For cigar retailers and the trade at large, Christmas does indeed come in July - in the form of the industry's big event, the annual trade show of the Retail Tobacco Dealers of America.

The lion's share of all new merchandise launched throughout the year debuts at the RTDA show. In the months, weeks, and final frantic days prior to the show, cigar makers scramble to put the finishing touches on their newest creations for retailers to view and - if the planets all align themselves just right - sample. There will be plenty to choose from, since cigar makers are enjoying something of a renaissance these days, beginning with an abundant supply of quality, aged tobaccos. But, in an effort to differentiate themselves from others in the marketplace, cigar makers turn first to the tobaccos they use in their quest to create unique products unlikely to be replicated in the form of other brands. Continued innovation and development of new tobacco strains, as well as cultivation and rebirth of older, forgotten ones, has dramatically broadened the palate of flavors available to cigar blenders. Turning to less common growing regions, or - more precisely - traditional growing regions that are not common sources of cigar tobaccos destined for the U.S. market, has allowed many innovative firms to push the envelope of tastes and smoking experiences.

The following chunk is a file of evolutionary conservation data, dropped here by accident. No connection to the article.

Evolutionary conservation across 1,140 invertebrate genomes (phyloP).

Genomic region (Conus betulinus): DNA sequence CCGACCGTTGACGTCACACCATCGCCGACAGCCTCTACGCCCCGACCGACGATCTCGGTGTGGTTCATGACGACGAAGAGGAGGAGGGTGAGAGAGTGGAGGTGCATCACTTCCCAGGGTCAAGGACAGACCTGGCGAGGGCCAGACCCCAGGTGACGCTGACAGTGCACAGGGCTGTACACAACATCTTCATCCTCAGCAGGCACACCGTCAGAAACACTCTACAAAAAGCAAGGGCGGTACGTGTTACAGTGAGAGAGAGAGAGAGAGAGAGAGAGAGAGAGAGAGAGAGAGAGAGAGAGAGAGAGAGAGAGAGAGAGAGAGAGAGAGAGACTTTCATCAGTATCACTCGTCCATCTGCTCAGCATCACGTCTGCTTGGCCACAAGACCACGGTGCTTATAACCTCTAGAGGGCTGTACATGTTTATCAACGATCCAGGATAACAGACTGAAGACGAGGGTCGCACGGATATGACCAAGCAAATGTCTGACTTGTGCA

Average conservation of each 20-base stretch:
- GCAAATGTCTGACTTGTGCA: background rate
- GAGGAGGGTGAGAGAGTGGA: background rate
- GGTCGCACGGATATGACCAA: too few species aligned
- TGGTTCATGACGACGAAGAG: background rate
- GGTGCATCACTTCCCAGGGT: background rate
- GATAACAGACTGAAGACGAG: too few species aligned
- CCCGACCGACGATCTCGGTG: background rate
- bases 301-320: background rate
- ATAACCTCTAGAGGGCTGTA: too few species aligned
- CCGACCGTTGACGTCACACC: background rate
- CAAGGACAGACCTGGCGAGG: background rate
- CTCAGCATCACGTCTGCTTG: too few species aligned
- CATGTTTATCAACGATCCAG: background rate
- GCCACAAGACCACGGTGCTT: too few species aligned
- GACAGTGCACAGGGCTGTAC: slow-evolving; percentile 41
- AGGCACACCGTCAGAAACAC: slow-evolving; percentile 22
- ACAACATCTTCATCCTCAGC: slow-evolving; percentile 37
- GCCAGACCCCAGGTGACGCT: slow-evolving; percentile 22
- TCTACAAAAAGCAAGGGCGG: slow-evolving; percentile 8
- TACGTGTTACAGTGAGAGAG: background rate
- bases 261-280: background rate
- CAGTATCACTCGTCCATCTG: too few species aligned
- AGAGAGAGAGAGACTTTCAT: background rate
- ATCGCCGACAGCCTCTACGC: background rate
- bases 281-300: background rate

Those vertically integrated manufacturers who grow, cure, ferment, and age their own tobaccos control the destiny of their own cigars, creating individual styles.

The result of all this great tobacco? A wide variety of intriguing cigar styles that is constantly expanding.

Other tobacco trends are also prevalent. Flavored cigars, both high-end premium brands as well as value-priced, mass-market brands, continue to gain market share. The RYO/MYO segment, while not expanding as quickly as it has in the past, continues to benefit on a regional basis throughout the country as local taxes increase sporadically.

Meanwhile, add in all of the pipe makers, pipe tobaccos, specialty tobaccos, accessories, and other gift suppliers at the RTDA trade show, and it's no wonder why the event is such an important part of a tobacco shop's merchandise planning effort.

Just in time for RTDA, it doesn't hurt that year-to-date cigar imports this year are showing strong gains. Large cigar imports jumped by nearly 13% for the first four months of 2004 compared to 2003, while hand made, premium cigar imports increased by nearly 11%. Little cigar imports for the same period jumped by 100% compared to 2003. That should give everyone reason to smile, and make the RTDA even more festive than it's already bound to be.

E. Edward "Ted" Hoyt III